Chevron Corp., the third-largest oil producer by market value, approved plans to develop the Mafumeira Sul project off the Angolan coast for $5.6 billion, the company’s costliest African crude venture.
Mafumeira Sul is expected to begin production in 2015 and eventually reach daily output of 110,000 barrels of oil, the San Ramon, California-based company said in a statement today. The project is the second phase of development of the Mafumeira Field located 15 miles (24 kilometers) offshore in 200 feet (60 meters) of water, according to the statement. The first phase, known as Mafumeira Norte, began pumping crude in 2009.
“This decision demonstrates our commitment to further developing opportunities in Angola where Chevron has a leading position and further adds to our strong queue of major capital projects under development,” George Kirkland, Chevron’s vice chairman and exploration chief, said in the statement.
Chevron is spending $36.7 billion this year on oil exploration, natural gas export terminals and refinery upgrades. The company had its second most profitable year in 2012, posting net income of $26.2 billion. The only year in which Chevron earned more was 2011, when it reported $26.9 billion in profit, according to data compiled by Bloomberg.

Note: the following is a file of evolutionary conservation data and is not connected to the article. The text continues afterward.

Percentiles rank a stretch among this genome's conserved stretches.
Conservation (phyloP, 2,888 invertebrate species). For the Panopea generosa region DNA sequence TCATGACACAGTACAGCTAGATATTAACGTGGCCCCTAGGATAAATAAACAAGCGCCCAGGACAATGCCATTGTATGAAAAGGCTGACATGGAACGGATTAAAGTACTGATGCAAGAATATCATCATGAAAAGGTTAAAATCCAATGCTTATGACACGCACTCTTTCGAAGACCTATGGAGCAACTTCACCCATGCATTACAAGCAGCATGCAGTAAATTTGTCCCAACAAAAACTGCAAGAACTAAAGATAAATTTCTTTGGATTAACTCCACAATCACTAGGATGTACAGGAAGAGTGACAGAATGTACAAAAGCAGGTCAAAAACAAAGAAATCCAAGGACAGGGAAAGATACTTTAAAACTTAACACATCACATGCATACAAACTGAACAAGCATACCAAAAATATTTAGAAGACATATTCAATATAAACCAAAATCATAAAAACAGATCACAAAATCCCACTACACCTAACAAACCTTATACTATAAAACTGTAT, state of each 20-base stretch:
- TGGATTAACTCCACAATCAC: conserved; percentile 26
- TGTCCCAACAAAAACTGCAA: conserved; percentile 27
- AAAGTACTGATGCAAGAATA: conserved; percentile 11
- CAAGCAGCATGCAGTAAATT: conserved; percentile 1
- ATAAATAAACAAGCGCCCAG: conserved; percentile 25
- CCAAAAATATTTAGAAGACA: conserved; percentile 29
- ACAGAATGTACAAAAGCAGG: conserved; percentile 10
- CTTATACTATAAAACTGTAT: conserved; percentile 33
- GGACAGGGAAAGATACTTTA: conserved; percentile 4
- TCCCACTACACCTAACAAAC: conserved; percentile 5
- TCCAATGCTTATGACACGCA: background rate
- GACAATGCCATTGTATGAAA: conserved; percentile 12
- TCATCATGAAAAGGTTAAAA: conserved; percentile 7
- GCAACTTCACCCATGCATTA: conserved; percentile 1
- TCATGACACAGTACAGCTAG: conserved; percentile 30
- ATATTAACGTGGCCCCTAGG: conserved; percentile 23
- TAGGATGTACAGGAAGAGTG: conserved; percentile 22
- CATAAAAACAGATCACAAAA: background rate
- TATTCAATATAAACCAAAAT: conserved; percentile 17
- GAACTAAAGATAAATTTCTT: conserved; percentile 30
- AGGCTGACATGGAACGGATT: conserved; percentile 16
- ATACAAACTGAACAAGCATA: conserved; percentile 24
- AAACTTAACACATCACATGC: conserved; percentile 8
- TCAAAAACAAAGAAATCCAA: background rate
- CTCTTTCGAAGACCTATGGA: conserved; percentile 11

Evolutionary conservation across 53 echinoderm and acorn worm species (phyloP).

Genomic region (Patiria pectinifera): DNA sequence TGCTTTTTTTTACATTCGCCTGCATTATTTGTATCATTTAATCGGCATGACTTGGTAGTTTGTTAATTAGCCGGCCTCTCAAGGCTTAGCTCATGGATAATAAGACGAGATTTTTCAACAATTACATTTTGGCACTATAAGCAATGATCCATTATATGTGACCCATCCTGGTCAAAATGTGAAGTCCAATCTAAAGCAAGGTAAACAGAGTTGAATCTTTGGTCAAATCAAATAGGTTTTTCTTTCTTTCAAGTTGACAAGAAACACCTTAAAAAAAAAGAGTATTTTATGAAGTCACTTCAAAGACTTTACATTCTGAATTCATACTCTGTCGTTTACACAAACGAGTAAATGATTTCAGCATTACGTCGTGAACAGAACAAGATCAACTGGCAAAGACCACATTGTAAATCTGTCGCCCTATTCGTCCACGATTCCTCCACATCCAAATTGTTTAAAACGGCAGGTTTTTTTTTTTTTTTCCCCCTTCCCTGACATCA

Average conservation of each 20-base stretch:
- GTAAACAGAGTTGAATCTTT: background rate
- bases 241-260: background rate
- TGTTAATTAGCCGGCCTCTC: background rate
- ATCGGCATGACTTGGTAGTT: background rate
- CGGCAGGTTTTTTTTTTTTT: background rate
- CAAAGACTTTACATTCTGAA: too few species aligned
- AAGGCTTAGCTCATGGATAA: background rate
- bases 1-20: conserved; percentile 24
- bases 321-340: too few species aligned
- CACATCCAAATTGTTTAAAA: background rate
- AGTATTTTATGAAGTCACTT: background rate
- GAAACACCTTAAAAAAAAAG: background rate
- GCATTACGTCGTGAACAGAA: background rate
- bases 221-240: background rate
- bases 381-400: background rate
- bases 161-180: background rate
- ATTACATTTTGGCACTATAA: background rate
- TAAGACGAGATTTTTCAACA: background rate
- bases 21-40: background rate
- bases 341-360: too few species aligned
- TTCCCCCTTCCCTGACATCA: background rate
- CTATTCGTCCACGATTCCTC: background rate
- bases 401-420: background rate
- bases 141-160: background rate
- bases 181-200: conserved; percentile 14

Angola, which has the third-largest reserves in Africa, accounted for 5.9 percent of the Organization of Petroleum Exporting Countries’ output in January, according to data compiled by Bloomberg. Annual production in Angola rose 3.4 percent last year to 1.75 million barrels a day.
Chevron’s most-expensive current project in Africa is the $8.4 billion Escravos GTL development in Nigeria that is scheduled to begin converting gas to motor fuels later this year. The Escravos project doesn’t have an oil component.
Chevron’s partners in the Mafumeira Sul are Sonangol EP, Total SA and Eni SpA. The project will entail drilling 50 wells and building two platforms and 75 miles of subsea pipelines, according to the statement.
Exxon Mobil Corp. and PetroChina Co. are the world’s largest and second-largest energy companies by market value, respectively.
Chevron rose 0.1 percent to close at $115.91 in New York.